The RSGISLib (Remote Sensing and GIS) Python library written by Pete Bunting and Daniel Clewley provides a number of features, among them segmentation of images to objects.
This can not only be applied to what one conventionally thinks of as images, but also topographic layers. I thought I'd practice this on Earth first before trying to do this for Mars as I will be for my dissertation.
Using Space Shuttle Radar data (freely available - I got it via the program Viking) I obtained the elevation of the British Isles (excluding Shetland) and using GDAL via QGIS and the command line, created slope and aspect layers. I then transformed the aspect to remove the discontinuity at 360-0 deg, using degrees from N, so that 180 is south facing, east and west are both 90 etc.
Using RSGISLib it is possible to segment to objects. Here I show some results of doing so, using a layerstacked image with elevation, slope and angle from N. I have set the minimum connected object size to 1000 pixels. With the topographic data gridded at 73m, this means objects about 5.5 sq. km or larger.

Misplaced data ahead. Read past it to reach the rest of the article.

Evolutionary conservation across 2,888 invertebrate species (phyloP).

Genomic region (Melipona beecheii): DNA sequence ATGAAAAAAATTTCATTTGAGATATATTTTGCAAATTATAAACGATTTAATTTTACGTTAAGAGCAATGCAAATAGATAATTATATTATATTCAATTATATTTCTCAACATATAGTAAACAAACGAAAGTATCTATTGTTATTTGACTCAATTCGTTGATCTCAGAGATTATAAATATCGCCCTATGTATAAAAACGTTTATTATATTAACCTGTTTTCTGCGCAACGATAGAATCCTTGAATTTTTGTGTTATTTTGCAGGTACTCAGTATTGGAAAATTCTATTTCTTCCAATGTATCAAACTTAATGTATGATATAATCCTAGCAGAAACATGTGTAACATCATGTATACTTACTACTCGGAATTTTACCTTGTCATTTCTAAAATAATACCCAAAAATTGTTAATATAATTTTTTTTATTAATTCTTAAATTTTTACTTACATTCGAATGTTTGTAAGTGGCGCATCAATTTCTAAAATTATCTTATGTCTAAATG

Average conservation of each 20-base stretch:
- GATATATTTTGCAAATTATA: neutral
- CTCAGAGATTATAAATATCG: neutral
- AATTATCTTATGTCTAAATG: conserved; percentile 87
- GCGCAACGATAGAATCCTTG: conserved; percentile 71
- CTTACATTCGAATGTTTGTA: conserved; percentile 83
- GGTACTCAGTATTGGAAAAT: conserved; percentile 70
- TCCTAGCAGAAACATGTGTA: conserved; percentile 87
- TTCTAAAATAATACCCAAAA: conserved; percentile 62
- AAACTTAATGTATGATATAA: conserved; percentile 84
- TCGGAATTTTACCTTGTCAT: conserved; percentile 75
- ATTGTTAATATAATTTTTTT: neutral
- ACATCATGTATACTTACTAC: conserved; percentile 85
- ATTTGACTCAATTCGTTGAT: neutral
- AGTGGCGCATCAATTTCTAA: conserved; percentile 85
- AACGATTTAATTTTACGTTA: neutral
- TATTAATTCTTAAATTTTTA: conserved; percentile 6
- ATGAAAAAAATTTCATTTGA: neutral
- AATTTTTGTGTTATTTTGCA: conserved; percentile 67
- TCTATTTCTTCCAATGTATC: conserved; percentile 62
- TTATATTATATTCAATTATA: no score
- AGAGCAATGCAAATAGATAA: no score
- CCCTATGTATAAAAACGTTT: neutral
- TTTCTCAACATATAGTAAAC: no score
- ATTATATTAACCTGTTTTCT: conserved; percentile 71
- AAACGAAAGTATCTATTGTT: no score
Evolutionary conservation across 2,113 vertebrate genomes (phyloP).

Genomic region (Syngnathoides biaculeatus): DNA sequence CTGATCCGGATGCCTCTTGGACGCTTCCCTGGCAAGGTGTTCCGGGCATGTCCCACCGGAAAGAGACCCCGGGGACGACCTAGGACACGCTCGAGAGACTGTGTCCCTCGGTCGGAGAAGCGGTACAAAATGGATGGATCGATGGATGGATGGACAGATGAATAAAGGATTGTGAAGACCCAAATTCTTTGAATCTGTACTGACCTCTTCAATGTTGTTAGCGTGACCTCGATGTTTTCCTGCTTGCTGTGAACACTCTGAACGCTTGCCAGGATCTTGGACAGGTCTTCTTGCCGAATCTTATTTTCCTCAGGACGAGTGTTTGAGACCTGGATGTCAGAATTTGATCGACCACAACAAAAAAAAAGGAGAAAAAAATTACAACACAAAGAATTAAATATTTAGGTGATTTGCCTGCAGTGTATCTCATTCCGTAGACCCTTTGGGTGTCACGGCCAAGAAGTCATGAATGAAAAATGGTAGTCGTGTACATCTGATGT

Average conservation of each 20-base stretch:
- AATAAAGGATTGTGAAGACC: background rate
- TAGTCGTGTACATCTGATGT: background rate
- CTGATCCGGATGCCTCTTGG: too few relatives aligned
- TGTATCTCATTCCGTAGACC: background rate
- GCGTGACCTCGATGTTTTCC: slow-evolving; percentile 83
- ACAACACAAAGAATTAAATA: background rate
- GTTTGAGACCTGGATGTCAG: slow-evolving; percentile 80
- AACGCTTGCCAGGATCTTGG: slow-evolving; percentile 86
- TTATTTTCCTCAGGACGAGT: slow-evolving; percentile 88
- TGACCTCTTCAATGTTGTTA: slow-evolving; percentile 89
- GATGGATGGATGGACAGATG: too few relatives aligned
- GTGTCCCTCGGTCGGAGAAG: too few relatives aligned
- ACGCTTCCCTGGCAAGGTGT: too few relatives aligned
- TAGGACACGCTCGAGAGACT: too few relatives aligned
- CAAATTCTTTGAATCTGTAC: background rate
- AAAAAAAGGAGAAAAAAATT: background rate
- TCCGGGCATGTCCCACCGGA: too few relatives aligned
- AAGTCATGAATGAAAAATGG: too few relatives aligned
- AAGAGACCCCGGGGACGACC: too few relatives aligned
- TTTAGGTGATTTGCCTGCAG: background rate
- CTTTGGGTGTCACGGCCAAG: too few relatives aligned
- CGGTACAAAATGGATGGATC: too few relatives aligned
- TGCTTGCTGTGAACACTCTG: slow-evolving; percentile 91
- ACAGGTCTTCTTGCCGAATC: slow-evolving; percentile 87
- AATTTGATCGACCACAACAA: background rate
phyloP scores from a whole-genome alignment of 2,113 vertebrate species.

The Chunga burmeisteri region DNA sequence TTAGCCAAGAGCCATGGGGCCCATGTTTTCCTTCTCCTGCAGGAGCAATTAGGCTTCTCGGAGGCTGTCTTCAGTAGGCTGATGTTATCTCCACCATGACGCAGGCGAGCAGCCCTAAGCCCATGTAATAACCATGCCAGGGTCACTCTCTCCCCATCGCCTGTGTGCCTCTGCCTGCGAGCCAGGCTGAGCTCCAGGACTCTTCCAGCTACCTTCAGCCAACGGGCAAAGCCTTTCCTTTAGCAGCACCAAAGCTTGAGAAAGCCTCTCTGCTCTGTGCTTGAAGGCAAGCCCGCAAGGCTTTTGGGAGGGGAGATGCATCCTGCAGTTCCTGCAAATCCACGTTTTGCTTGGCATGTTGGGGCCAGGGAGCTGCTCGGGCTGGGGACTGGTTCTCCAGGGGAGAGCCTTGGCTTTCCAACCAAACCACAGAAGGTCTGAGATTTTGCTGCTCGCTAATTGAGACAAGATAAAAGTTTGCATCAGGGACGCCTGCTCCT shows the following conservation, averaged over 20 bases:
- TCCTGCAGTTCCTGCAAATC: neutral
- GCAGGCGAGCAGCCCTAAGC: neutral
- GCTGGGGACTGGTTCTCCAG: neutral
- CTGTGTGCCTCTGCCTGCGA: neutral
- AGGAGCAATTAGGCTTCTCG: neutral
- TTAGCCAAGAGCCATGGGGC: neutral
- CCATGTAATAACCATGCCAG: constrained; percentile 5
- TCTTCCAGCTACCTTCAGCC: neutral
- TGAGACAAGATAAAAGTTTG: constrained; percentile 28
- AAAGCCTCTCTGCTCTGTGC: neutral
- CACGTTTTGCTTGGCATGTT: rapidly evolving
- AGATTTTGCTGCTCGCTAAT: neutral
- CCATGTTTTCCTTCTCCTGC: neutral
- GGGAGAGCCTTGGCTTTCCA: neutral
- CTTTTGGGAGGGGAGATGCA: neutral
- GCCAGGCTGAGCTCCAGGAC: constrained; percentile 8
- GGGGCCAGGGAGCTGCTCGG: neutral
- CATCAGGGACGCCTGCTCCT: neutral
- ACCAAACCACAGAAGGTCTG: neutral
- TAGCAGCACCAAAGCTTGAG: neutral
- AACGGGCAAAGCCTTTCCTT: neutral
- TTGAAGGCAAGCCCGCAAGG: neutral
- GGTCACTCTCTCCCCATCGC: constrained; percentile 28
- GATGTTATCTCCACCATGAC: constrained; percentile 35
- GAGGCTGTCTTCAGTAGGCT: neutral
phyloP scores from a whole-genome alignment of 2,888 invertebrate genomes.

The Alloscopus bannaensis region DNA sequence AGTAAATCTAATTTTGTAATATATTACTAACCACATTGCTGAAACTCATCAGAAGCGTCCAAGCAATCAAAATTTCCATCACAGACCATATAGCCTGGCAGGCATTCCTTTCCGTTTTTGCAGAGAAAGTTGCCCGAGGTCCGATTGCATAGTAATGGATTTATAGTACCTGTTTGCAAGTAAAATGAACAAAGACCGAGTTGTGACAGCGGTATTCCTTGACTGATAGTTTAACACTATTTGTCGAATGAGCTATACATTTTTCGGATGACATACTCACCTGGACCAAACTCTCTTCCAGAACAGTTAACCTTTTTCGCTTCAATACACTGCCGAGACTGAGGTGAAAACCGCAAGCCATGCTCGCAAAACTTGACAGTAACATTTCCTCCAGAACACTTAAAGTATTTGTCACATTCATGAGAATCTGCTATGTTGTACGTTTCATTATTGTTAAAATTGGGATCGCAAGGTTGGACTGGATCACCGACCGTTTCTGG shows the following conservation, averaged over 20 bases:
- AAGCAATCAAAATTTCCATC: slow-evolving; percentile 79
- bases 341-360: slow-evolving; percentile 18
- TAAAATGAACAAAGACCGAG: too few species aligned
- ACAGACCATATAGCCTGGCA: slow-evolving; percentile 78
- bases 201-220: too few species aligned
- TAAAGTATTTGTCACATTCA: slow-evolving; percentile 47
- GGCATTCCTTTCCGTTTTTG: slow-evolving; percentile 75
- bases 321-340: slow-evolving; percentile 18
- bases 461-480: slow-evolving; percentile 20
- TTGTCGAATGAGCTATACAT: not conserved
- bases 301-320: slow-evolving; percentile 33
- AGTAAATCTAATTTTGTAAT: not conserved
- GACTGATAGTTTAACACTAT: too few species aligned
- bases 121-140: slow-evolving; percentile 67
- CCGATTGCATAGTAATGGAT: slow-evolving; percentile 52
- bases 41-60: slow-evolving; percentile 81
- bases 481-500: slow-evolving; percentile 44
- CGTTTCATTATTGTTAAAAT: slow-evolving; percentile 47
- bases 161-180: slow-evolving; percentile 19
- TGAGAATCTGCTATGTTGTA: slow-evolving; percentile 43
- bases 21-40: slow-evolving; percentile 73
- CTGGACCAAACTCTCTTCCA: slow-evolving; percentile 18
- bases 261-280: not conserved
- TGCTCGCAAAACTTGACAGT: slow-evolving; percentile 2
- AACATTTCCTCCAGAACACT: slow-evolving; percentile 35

Visualisation is a gaussian stretch in TuiView, setting red to aspect, green to slope, and blue to elevation, showing mean values for each segment.
From the Isles of Scilly to the Isle of Wight:
By changing the object size, it is possible to do this at different scales. This is part of the segmentation for a minimum object size of 16384 pixels (that is about 89 sq. km) equivalent to a square 9.5km a side: